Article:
Review

European Journal of Pediatrics

, Volume 166, Issue 7, pp 637-643

Open Access This content is freely available online to anyone, anywhere at any time.

What’s new in karyotyping? The move towards array comparative genomic hybridisation (CGH)

  • Thomy J. L. de RavelAffiliated withCentre for Human Genetics, University Hospitals Leuven Email author 
  • , Koen DevriendtAffiliated withCentre for Human Genetics, University Hospitals Leuven
  • , Jean-Pierre FrynsAffiliated withCentre for Human Genetics, University Hospitals Leuven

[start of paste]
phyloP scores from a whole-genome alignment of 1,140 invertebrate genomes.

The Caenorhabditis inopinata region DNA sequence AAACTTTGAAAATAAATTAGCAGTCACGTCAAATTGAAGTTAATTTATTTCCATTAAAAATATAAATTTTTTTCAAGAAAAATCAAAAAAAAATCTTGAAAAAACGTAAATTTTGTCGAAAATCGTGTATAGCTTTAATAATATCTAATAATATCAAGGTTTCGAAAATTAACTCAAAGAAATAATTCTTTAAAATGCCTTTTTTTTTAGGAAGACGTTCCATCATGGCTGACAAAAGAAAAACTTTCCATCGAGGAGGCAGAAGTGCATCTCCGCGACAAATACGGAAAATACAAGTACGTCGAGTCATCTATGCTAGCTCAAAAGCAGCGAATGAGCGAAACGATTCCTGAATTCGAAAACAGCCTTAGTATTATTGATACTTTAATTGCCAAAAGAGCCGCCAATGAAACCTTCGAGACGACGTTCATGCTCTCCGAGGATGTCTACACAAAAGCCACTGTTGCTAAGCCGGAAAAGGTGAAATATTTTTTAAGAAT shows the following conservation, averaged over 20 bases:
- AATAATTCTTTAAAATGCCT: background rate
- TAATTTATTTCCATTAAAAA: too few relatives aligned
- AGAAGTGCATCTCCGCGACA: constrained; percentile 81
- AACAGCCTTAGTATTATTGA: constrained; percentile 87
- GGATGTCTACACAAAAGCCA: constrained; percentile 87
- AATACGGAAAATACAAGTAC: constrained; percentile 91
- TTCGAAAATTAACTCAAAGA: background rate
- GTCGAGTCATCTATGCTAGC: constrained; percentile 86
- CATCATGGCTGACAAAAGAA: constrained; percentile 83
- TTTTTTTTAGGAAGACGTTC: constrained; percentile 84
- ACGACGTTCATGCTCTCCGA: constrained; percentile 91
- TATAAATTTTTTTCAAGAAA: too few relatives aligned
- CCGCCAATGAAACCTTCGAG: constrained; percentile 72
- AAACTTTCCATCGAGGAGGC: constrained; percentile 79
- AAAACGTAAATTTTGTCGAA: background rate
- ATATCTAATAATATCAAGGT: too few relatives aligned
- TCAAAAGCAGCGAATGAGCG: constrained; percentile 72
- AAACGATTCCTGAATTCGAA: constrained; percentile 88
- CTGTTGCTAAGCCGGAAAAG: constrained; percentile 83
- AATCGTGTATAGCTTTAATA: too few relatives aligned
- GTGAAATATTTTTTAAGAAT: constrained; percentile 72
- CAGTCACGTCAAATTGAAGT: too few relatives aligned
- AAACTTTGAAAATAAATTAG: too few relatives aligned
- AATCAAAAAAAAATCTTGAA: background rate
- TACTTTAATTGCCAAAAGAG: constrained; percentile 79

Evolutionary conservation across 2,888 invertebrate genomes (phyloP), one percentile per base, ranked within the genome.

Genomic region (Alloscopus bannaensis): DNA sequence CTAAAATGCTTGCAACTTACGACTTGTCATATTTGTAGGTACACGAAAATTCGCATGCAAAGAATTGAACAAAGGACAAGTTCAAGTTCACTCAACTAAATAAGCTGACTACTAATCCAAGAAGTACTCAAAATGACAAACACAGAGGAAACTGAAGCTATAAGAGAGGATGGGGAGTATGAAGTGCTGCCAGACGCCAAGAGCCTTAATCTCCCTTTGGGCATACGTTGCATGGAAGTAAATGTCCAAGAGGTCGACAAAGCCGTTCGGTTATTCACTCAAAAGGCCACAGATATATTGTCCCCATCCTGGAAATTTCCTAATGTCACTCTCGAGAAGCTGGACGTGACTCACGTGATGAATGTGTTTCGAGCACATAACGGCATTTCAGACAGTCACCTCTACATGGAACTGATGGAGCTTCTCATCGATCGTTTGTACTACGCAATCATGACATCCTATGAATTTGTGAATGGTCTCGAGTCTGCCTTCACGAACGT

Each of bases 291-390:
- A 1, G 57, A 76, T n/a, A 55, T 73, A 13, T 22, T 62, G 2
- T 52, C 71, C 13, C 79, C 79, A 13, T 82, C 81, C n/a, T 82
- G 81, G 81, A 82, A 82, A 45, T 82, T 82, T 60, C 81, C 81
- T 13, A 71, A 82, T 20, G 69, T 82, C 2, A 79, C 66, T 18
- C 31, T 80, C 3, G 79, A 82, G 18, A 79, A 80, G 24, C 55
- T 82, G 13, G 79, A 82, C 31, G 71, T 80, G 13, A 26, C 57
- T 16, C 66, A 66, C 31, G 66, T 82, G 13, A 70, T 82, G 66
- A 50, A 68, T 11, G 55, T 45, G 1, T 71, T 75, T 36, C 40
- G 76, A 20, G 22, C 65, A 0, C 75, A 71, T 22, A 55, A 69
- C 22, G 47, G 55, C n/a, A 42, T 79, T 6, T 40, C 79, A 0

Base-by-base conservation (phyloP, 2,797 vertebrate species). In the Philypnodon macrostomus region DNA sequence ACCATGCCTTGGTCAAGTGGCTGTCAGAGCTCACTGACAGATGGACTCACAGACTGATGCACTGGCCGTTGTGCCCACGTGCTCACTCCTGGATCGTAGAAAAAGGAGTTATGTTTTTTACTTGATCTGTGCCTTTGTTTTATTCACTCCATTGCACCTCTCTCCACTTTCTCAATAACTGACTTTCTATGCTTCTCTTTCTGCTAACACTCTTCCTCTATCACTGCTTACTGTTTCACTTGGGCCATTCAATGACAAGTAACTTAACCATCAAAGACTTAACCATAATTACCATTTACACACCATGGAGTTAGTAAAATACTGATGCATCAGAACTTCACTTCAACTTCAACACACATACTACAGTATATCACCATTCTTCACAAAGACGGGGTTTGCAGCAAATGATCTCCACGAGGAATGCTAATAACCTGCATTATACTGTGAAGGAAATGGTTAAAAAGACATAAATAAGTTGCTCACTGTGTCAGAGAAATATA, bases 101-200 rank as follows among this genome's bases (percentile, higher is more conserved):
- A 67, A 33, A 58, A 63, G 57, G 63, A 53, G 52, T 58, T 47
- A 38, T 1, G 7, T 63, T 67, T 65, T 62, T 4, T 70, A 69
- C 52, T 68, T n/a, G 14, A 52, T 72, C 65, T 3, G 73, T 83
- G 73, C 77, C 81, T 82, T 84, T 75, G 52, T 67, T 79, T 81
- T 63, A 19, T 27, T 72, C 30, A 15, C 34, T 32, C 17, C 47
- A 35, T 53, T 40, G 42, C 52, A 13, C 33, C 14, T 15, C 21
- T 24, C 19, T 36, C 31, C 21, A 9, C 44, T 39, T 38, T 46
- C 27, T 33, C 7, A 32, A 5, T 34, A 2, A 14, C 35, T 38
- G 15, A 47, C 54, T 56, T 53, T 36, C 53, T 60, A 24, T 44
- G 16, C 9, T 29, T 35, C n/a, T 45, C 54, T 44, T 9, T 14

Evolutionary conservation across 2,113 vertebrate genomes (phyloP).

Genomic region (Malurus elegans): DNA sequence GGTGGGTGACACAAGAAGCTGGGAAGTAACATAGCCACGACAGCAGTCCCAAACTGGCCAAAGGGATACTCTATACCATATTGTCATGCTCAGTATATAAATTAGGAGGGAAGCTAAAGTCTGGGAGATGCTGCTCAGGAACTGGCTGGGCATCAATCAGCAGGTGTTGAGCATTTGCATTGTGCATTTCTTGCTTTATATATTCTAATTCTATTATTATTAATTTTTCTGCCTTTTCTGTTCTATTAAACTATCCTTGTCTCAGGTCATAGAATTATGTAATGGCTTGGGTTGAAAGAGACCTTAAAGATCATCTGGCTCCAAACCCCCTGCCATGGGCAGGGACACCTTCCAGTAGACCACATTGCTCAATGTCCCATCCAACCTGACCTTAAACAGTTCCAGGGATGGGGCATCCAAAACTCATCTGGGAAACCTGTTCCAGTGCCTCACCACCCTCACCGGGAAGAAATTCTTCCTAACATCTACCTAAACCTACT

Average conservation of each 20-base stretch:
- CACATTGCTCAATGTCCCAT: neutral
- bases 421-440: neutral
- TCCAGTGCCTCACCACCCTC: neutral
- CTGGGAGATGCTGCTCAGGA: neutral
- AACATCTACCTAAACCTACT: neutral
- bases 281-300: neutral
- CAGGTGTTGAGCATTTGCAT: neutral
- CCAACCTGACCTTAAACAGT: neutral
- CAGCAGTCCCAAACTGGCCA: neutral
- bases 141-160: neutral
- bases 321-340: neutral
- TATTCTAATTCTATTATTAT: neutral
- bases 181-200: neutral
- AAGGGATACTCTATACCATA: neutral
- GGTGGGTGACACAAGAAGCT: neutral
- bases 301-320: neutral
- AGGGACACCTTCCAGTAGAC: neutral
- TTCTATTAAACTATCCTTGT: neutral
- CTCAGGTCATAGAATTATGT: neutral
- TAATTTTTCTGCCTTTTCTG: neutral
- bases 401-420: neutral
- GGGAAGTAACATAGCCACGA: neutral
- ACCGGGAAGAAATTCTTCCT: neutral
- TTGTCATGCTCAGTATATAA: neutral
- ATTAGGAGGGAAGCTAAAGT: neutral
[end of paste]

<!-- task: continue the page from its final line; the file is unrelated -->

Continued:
• , Joris R. VermeeschAffiliated withCentre for Human Genetics, University Hospitals Leuven

Abstract

Molecular karyotyping by array comparative genomic hybridisation (array CGH) has doubled the detection rate of pathogenic chromosomal imbalances in patients. This has been possible by increasing the resolution level from the 5 Mb obtained using the conventional karyotype to as low as 100 kb by array technology. Moreover, the technology revealed that over 12% of the human genome includes sub-microscopic benign copy number variable regions. These new findings have implications in genetic counselling and patient management.

Keywords

Molecular karyotyping Array CGH Comparative genomic hybridisation